What is it you think makes the UK underground such fertile ground for experimentation? We seem to have a real knack for taking influence from across the globe and putting our own unique slant on things…
In terms of electronic dance music we are still riding the advantage we had from the particular cultural and industrial circumstances which allowed for its initial proliferation, and from that perspective we have been among that smallish group of western countries privileged to have been doing that for 30ish years. However, that has changed and production and distribution has now allowed the rest of the world to partake. Sure the UK / western tradition is good at assimilating and experimentation but I’m not so sure it will be the only place to find innovation in the future.
Things seem to be moving into a real UK/European house and techno direction at the moment – do you feel like the UK’s sound has come full circle?
I’ve just reached 40 and although I was expecting the 20 year cycle of popular culture phenomena I wasn’t fully prepared that I might actually enjoy it! I literally have flashbacks when I hear Julio Bashmore/Huxley and the like, its all good when its done right but I have heard some sets which just seem pointless – minimal stripped down four-to-the-floor with nothing new to really add, come on kids, move it on!
Which new artists are you looking out for?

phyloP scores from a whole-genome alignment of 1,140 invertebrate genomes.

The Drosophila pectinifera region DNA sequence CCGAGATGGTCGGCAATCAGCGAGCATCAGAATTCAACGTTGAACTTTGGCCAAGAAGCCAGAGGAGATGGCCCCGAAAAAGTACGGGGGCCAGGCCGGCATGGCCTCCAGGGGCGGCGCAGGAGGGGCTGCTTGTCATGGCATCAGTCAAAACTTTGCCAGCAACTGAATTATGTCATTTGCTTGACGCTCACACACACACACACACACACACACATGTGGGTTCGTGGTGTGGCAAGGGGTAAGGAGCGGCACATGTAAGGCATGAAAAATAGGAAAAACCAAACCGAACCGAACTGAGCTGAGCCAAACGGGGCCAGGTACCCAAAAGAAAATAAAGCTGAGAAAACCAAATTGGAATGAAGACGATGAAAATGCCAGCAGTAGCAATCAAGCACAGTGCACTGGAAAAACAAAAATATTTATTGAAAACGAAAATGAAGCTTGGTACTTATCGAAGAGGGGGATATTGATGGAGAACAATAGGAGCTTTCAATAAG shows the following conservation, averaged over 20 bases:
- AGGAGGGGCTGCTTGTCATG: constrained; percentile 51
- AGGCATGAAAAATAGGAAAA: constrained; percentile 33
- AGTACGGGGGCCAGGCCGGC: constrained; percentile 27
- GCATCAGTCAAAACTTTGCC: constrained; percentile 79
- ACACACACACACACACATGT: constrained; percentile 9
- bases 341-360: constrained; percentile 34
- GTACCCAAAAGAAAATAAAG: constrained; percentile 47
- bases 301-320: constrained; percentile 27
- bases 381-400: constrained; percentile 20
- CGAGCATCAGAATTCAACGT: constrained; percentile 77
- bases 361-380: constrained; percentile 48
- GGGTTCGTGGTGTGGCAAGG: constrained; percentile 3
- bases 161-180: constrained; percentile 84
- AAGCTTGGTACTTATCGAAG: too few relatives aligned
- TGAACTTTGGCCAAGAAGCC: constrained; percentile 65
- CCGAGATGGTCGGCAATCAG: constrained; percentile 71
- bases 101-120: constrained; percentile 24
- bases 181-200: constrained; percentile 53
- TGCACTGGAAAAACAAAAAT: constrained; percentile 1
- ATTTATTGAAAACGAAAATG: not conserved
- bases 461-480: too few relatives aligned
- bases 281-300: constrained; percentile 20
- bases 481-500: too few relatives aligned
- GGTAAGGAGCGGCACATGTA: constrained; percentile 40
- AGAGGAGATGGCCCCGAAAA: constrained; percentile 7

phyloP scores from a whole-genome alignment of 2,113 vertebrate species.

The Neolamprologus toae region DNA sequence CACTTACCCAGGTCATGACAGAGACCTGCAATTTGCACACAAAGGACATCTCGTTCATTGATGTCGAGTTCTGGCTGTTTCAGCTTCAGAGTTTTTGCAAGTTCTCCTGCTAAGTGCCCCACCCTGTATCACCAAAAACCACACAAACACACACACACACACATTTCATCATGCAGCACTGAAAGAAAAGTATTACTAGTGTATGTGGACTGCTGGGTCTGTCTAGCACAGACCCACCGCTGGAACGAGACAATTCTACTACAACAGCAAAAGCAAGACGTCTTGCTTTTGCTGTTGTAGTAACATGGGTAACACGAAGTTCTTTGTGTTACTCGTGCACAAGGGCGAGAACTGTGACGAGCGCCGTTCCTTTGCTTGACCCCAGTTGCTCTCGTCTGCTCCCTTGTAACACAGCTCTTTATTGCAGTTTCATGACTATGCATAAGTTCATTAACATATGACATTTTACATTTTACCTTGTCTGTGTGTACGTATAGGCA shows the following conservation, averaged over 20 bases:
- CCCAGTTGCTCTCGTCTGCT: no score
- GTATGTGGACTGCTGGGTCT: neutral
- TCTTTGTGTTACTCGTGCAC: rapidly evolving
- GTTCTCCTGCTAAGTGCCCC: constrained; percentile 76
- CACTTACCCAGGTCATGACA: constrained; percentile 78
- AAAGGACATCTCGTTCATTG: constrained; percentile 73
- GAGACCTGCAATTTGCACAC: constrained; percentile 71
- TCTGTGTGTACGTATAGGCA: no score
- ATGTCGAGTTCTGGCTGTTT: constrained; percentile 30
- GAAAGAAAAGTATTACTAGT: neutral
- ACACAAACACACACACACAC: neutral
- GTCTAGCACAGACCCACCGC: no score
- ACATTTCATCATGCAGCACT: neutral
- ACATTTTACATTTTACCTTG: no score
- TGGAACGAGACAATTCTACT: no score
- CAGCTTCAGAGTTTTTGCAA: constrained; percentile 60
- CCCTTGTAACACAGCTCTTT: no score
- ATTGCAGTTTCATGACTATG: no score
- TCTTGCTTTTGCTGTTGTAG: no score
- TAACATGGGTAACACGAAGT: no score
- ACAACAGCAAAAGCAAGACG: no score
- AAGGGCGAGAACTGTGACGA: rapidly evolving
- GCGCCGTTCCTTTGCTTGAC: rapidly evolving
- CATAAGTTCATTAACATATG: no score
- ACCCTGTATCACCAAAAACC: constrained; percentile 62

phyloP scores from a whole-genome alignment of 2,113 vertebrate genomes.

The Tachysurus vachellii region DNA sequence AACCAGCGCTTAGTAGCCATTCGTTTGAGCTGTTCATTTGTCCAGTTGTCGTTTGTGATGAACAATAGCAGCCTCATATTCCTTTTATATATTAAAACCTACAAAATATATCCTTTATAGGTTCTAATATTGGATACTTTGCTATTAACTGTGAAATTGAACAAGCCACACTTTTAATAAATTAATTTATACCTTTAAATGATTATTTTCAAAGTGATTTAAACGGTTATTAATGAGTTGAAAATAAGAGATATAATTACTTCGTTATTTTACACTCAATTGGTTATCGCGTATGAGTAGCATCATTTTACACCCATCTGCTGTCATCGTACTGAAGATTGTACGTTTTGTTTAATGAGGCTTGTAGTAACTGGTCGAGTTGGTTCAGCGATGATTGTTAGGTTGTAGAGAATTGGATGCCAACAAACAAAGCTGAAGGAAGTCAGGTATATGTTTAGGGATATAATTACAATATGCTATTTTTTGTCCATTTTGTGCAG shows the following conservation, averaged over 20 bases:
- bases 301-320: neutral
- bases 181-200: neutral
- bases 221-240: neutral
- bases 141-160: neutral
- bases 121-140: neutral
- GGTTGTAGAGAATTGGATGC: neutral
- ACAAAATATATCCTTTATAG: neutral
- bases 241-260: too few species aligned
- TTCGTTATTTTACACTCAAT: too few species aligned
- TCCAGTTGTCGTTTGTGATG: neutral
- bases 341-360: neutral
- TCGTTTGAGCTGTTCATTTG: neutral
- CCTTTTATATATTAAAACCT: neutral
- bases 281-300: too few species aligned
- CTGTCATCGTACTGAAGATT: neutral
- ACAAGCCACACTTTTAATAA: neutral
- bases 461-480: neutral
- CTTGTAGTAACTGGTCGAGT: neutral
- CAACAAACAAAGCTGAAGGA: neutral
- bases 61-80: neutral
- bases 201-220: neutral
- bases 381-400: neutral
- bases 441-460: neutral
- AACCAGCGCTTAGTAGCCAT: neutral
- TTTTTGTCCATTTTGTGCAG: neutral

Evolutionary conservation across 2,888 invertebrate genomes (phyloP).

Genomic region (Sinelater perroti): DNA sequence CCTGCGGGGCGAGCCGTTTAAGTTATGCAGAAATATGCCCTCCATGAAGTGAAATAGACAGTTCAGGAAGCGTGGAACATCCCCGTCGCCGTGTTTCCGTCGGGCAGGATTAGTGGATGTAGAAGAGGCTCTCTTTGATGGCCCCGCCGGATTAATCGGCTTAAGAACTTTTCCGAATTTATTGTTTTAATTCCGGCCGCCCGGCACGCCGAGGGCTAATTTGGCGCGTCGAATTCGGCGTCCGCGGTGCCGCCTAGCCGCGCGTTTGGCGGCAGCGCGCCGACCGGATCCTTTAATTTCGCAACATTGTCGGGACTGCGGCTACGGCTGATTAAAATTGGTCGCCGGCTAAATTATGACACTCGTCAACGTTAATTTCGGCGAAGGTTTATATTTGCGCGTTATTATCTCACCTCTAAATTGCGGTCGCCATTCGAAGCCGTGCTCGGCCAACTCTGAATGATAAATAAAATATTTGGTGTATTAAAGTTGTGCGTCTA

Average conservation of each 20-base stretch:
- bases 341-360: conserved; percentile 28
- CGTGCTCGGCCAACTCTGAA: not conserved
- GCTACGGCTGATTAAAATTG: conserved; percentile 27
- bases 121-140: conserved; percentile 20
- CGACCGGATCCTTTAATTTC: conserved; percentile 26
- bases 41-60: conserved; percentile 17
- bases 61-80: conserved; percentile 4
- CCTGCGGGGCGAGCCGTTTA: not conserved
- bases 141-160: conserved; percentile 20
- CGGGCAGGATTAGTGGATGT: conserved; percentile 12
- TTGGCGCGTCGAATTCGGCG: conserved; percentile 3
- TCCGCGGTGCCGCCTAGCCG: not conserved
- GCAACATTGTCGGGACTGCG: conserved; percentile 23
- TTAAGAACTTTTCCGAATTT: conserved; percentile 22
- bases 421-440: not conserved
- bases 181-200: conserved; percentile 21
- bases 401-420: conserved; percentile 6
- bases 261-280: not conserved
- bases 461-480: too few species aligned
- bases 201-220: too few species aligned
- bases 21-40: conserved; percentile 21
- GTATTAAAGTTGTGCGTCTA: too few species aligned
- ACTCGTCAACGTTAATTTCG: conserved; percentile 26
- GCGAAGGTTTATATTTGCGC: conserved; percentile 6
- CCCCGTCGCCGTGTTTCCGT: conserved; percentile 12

Disclosure seem to be particularly upsetting me at the moment (as in I’m jealous), I guess young producers have already spent the best part of their teenage years in the bedroom on their iMac learning their craft by the time they drop a record these days, its just not fair, I only had a cassette machine.
A tough one maybe, but can you name your top 3 jungle tunes?
I now wish I had properly collected Jungle tunes at the time so I could list you the definitive tracks but I was too busy jumping around to the music rather than collecting, it was about experiencing rather than archiving.
And top 3 Hospital releases?
I can do this one, London Electricity’s “Pull The Plug” album, Phuturistic’s album, Outpatients 1 Compilation.
Can you tell us about your time as FWD resident – do you think the club has retained it’s original ‘FWD sound’?
FWD was a really interesting place from the word go even if it took 6 years or so before it really generated the wider acknowledgement of its output. The very early days were particularly special because this was pre-internet music, if you wanted to hear new music you had to go to a club, maybe there were a few internet radio shows just starting but they were essentially really low quality radio. So FWD had a functioning format in that every month a group of people were trading new music and hearing new ideas, you would then have a month to respond to that in terms of producing. I think this slower time frame help to lay the ground for a much more rigorous exploration of new ideas which in turn built some very different dance music.
What projects do you have coming up?
I work in education these days so most projects are based upon exploring new ways of making and distributing music. I’m working closely on facilitating dance music through Wales so some festivals and events are being planned for next year.
Who are you looking forward to seeing at the Tiger Beer Hidden Depths show?
Everyone of course, but Photek is going to be interesting.